Cyclopædia of Political Science, Political Economy, and the Political History of the United States

Edited by: Lalor, John J.
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New York: Maynard, Merrill, and Co.
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Includes articles by Frédéric Bastiat, Gustave de Molinari, Henry George, J. B. Say, Francis A. Walker, and more.
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INDIAN TERRITORY, The, a portion of the public lands of the United States, not organized in preparation for becoming a state, but set aside as a residence for various Indian tribes.


—That consistent friend of the Indian, Jefferson, seems to have been the first to form the idea of transferring the Indian tribes across the Mississippi to the new acquisition of Louisiana. (See his proposed Louisiana amendment, CONSTITUTION, III.) This policy was carried out by various Indian treaties thereafter (see CHEROKEE CASE), and by the act of June 30, 1834; all the territory of the United States west of the Mississippi, and not included within Missouri, Louisiana or Arkansas, was to be "taken and deemed to be the Indian country." By another act of the same date a superintendent of Indian affairs was to be appointed, and no one was to trade or settle in the Indian country without his permission or that of one of his agents. The Indian country, or Indian territory, has since been diminished by the erection of various organized territories, until it now comprises the 68,891 square miles, bounded on the north by Kansas, east by Missouri and Arkansas, south by Texas, and west by the 100th meridian. The narrow strip of territory north of Texas, west of the 100th meridian, and east of New Mexico, has never been placed in any organized or unorganized territory by law.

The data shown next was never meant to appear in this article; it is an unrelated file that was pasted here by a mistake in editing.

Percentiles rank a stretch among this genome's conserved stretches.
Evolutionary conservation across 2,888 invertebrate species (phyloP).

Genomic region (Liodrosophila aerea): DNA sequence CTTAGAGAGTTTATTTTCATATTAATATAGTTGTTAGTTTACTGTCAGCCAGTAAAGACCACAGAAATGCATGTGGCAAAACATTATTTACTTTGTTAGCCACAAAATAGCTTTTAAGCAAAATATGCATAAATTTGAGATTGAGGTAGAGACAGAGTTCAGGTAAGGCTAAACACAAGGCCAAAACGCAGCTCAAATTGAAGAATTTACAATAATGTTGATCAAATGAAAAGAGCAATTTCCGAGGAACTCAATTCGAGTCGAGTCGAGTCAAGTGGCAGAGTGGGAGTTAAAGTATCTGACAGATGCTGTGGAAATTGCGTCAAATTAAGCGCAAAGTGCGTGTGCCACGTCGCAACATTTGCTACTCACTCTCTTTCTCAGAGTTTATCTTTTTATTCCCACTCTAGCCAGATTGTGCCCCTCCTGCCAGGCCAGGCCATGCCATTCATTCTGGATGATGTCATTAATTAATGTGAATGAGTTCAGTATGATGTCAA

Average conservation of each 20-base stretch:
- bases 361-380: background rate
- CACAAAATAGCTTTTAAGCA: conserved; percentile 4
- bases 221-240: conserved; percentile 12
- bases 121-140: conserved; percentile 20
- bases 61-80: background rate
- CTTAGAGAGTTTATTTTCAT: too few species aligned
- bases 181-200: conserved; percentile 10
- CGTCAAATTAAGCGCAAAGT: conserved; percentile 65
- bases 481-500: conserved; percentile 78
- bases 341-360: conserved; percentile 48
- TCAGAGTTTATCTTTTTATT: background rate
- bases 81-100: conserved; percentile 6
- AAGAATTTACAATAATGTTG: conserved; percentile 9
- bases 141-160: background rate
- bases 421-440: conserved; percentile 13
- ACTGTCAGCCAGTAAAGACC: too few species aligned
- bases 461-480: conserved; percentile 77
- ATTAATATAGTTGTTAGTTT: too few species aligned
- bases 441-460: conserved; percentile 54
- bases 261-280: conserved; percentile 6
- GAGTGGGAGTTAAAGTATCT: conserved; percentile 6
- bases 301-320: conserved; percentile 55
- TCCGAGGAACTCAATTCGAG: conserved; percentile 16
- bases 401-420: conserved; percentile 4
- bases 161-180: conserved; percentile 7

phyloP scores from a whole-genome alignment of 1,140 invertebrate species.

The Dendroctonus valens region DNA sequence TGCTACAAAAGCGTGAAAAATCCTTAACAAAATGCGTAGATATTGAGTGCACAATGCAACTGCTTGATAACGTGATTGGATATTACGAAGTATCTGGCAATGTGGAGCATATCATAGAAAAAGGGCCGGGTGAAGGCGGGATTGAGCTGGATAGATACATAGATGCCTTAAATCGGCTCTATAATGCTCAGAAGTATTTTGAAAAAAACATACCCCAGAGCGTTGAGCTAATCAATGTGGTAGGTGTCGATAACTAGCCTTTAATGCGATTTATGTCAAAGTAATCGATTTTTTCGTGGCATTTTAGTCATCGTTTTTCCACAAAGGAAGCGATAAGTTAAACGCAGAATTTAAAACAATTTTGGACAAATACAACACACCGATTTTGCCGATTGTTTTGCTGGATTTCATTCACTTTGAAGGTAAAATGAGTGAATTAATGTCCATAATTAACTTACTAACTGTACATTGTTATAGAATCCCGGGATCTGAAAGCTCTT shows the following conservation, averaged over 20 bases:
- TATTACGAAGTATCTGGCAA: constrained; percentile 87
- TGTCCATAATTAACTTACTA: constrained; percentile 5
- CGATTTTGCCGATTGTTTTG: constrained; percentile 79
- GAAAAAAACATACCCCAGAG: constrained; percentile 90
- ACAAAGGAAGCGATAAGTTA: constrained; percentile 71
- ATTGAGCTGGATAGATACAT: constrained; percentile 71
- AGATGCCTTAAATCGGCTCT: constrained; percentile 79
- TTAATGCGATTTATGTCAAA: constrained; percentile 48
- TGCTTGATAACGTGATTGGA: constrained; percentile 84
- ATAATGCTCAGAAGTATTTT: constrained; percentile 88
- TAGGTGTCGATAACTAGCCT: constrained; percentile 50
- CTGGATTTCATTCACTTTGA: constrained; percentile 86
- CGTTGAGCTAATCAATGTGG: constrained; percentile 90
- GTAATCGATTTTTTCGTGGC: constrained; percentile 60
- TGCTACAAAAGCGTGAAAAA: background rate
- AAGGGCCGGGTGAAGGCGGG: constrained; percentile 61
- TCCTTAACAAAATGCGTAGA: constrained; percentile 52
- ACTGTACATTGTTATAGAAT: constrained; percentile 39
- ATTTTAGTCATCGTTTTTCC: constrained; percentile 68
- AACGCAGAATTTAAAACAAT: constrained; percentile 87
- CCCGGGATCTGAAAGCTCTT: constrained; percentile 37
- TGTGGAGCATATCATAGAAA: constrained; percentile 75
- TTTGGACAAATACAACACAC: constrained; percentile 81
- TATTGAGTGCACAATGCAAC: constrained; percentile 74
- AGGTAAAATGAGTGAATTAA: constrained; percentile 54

—The capital of the Indian territory is Tahlequah, and the population is about 75,000. The leading tribes are the Cherokees (19,000), the Choctaws(16,000), the Creeks(14,000), and the Chickasaws (5,000), but there are a large number of smaller tribes. At the outbreak of the rebellion most of the tribes were divided in sympathy, and many of them formed treaties with the confederate states, but these were readmitted to their former privileges in 1865-6, slavery being abolished among them. In 1870 a convention at Ocmulgee formed a state government, with a governor; a senate composed of one member from each nation, or group of nations, having over 2,000 population; and a house of representatives, elected in the ratio of one representative to 1,000 population. This was rejected through the objections of the smaller tribes to the composition of the senate. Efforts have since been made to organize the Indian country as the territory of Oklahoma, but the Indians object to this step strongly, and congress has not yet taken it. In 1881-2 an organized expedition from southern Kansas, styling itself "the Oklahoma colony," made persistent efforts to settle in the Indian country, in defiance of the ancient prohibitions against settling there without the consent of the government; but they have as yet been intercepted and turned back by the army. The final breaking up of the Indian imperium in imperio will probably come through the agency of the treaties made by the Indians in 1866, by which they agreed to grant the right of way through their country to railroads. Interests were thus developed which almost immediately led congress to extend the revenue laws and taxation to all territory "within the bounds of the United States," although the treaties with the Indians guaranteed to them freedom from taxation. The supreme court has upheld the power of congress to thus change the treaties, and their final abrogation is evidently only a question of time.


—The act of June 30, 1834, is in 4 Stat. at Large, 729; in 2 Stat. at Large, 139, 146, will be found a summary of previous Indian acts, and supreme court decisions thereon.


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